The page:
British Pregnancy Advisory Service was established as a registered charity in 1968 to provide a safe, legal abortion service. Although the 1967 Abortion Act had legalised abortion, many hospitals were not providing abortion care and many doctors were still refusing to sanction them. Private abortions were expensive and therefore inaccessible to many women.
The then 'Birmingham Pregnancy Advisory Service' decided they would offer consultation and treatment services at affordable prices for all, and we became 'British Pregnancy Advisory Service'.
At the creation of our charity, women would still need to pay for their care themselves. Over the years we have worked with the National Health Service to ensure that access to abortion care is equitable, fast and free for the client.
Today we provide services on behalf of the NHS across the country from Cornwall to Scotland and in Wales also. Today over 95% of the women we take care of have their treatment paid for by the NHS.
Our political and advocacy work has, over time, meant we have been able to 'give a voice' to the women who use our services and protect it for future generations. We educate by providing tools and briefings. We provide comment and evidence for the media to use to inform the public.
We have become experts in our specialist area of healthcare meaning we help shape clinical and service standards with the medical colleges such as the Royal College of Obstetricians Gynaecologists or the Department of Health.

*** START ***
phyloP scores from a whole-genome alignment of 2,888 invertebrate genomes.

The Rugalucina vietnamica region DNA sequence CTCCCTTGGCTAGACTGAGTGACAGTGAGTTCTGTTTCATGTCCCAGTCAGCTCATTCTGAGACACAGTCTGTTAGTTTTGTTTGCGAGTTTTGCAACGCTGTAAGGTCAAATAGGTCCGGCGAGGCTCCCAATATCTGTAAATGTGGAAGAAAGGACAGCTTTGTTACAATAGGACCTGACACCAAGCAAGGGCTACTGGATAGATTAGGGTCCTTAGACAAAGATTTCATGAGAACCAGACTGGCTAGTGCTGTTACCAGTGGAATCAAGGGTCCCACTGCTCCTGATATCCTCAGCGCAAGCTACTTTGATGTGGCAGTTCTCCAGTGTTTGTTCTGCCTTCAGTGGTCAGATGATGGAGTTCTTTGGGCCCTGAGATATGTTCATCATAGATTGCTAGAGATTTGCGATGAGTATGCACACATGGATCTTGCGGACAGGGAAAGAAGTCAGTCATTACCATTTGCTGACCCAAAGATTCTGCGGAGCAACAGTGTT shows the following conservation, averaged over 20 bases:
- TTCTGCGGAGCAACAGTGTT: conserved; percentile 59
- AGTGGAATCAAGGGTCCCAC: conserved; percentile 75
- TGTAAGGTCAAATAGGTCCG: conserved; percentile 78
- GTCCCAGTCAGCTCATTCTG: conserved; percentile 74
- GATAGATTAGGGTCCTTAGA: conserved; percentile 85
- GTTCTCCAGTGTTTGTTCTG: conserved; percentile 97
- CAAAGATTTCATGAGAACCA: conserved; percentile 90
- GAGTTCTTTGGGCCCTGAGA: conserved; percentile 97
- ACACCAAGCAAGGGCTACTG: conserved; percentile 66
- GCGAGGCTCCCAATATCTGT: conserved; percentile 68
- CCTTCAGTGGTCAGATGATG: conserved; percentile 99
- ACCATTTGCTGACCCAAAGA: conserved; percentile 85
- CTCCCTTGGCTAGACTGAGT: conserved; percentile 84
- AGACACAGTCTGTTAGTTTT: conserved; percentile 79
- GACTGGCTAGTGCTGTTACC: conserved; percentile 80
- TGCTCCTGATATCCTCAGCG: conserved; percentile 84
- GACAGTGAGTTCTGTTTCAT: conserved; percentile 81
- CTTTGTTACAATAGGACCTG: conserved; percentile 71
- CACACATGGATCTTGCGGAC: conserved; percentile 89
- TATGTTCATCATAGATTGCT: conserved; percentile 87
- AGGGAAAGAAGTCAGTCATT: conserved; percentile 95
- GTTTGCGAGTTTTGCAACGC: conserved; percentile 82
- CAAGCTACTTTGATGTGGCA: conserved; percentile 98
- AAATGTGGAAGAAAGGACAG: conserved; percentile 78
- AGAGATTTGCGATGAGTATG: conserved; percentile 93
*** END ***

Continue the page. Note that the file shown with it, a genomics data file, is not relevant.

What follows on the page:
The decades of experience we have in providing abortion care has meant we've been able to innovate services and advocate changes to law and provision.
In the early 1990s we were the first UK organisation to develop the use of Early Medical Abortion known as the Abortion Pill, which revolutionised abortion services in this country. In order to make access to the Abortion pill further acceptable and safer we were compelled in 2011 to go the High Court to request an updated interpretation of the 1967 Abortion Act that would allow home administration of medication used in second part of the treatment.
We were part of some very high profile court cases in 2014.
With the charity Birthrights we intervened in a case that had it been successful would have criminalised drinking alcohol during pregnancy and undermined a woman's bodily autonomy.
The second case in 2014 concerned a call for a broader interpretation of Conscientious Objection by two Scottish Midwives regarding providing care to women who are having an abortion.
They were seeking a legal protection from activities such as managing other staff, amongst other tasks, which were caring for women having an abortion. With the Royal College of Midwives we believe that the current Conscientious Objection rules go far enough in protecting the woman and the healthcare professional with an objection and to broaden the scope would in fact endanger and isolate women further.
The Supreme Court rejected the appeal meaning the current scope of Conscientious Objection remains in place.